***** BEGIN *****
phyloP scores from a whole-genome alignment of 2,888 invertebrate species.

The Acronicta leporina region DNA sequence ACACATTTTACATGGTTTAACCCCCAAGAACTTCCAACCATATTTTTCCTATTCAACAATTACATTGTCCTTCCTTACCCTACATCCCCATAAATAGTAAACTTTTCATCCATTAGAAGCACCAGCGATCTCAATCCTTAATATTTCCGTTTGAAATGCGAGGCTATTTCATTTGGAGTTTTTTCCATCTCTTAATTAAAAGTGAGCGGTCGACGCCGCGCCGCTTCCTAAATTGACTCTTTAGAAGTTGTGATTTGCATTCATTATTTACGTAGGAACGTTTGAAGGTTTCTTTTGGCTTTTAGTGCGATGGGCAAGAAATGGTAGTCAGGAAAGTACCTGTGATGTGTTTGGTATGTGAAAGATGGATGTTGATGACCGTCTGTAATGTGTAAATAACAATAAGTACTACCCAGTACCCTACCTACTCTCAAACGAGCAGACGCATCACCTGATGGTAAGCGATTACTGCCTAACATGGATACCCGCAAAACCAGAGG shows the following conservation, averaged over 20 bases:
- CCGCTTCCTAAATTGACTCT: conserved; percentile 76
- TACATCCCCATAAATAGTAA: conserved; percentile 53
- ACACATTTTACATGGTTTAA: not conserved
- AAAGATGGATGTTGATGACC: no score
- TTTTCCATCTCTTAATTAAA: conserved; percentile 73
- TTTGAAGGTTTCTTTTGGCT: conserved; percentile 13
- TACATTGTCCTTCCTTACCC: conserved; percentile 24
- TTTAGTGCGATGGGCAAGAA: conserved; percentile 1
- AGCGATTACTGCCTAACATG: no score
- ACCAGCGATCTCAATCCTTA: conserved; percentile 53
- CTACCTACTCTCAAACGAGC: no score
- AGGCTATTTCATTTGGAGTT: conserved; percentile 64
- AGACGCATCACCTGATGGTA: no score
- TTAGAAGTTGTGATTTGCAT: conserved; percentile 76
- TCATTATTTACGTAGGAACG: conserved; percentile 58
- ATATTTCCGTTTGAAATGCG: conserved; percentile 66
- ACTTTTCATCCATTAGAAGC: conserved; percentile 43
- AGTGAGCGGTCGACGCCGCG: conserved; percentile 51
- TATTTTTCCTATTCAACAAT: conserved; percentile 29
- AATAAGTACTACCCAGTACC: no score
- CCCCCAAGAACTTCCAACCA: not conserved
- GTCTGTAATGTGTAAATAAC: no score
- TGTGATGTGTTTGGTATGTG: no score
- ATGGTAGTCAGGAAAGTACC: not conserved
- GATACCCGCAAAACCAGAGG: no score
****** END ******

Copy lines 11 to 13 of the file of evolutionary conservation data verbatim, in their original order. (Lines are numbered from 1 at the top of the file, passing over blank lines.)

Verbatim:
- AGCGATTACTGCCTAACATG: no score
- ACCAGCGATCTCAATCCTTA: conserved; percentile 53
- CTACCTACTCTCAAACGAGC: no score